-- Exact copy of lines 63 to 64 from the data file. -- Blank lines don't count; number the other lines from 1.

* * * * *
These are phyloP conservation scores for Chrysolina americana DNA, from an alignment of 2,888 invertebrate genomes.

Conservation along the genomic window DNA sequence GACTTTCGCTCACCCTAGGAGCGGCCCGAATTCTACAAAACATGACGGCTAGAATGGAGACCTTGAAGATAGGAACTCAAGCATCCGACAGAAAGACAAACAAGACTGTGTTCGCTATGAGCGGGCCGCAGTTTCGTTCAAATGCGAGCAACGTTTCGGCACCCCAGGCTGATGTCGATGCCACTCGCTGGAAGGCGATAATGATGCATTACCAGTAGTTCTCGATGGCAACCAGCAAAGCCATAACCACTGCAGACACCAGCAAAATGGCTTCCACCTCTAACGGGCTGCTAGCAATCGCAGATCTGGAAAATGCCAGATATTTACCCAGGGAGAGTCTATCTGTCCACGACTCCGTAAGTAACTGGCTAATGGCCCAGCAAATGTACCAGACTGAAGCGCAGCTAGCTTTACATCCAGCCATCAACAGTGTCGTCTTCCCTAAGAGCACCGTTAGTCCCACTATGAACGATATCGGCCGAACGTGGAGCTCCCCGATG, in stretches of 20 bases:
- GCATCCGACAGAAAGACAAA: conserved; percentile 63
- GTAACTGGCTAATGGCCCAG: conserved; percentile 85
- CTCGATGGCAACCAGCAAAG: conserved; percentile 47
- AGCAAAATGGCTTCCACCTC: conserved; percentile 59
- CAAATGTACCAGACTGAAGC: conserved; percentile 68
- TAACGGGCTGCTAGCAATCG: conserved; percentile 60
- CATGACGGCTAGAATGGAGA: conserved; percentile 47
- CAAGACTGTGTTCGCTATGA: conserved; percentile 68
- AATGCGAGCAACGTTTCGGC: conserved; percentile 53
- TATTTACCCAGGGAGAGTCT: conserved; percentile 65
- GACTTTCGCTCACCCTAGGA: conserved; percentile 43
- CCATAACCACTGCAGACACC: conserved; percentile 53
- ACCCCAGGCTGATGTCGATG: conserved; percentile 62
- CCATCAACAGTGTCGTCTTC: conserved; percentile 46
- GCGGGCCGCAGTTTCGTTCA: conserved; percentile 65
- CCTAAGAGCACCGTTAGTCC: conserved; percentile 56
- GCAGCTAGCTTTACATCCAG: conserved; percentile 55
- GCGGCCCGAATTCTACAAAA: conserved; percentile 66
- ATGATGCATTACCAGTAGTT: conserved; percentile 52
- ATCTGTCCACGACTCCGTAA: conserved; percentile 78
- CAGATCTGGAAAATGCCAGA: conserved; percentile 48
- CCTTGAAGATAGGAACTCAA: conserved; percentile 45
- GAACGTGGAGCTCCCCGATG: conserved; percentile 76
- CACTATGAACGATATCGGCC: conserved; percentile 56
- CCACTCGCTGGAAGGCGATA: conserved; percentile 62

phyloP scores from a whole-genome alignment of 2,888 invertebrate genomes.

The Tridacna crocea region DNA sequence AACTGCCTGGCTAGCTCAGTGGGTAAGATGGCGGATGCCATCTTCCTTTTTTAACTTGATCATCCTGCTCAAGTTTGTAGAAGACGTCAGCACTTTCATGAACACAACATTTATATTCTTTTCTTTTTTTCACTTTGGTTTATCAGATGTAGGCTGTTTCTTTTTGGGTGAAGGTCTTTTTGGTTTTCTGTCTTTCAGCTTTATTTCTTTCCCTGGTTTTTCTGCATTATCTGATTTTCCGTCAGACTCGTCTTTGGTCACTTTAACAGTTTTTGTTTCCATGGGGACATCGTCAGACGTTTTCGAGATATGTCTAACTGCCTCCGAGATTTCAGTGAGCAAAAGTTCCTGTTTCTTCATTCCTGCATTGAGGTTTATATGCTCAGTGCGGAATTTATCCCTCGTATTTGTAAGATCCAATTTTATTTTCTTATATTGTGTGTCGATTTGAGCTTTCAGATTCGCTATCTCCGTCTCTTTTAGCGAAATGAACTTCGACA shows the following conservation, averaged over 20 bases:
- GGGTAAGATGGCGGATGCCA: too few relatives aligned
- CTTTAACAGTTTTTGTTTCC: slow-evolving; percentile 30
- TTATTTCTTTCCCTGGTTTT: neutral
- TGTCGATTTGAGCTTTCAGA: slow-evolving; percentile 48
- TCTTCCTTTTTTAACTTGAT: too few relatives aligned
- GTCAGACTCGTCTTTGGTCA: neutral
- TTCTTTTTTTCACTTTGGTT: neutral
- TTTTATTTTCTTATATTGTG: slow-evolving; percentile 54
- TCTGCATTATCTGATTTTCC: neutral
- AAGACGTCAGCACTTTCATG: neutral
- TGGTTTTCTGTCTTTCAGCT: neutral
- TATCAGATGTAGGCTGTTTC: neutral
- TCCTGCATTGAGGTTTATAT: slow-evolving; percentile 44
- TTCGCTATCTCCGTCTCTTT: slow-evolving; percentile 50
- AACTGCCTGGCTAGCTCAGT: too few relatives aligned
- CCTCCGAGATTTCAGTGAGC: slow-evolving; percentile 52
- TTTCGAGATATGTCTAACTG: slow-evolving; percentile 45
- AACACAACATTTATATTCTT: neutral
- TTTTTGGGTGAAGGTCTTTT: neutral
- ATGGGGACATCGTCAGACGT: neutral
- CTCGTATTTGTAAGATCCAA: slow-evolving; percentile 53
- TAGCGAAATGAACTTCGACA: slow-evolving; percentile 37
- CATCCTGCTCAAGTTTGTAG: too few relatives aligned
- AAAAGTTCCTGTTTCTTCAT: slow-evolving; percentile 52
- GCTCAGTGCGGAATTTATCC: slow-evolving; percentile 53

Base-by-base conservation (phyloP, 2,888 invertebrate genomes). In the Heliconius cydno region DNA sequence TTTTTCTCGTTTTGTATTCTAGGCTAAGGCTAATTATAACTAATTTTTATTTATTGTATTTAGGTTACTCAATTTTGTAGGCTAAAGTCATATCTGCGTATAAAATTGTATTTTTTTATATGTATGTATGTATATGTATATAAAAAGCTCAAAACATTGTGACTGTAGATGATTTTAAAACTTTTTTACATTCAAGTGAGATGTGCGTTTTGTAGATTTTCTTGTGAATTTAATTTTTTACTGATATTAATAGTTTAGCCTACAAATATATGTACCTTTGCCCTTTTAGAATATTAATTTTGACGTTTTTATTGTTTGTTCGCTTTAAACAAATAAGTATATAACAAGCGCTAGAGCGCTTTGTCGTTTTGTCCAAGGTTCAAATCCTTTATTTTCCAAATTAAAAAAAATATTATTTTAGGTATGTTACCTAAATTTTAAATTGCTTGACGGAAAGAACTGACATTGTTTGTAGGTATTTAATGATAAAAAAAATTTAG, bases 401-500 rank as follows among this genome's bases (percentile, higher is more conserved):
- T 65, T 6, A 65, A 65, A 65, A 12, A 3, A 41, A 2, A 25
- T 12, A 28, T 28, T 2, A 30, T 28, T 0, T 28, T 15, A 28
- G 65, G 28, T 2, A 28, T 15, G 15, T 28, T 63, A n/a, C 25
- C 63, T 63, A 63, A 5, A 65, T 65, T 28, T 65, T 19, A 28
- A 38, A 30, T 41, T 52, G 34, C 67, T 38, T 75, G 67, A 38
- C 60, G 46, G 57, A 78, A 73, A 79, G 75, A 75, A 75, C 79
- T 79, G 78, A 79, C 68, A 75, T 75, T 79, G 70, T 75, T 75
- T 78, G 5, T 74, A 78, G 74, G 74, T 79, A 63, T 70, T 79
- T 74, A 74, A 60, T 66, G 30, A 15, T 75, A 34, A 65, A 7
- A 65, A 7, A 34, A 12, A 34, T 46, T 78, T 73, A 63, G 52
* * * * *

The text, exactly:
- T 78, G 5, T 74, A 78, G 74, G 74, T 79, A 63, T 70, T 79
- T 74, A 74, A 60, T 66, G 30, A 15, T 75, A 34, A 65, A 7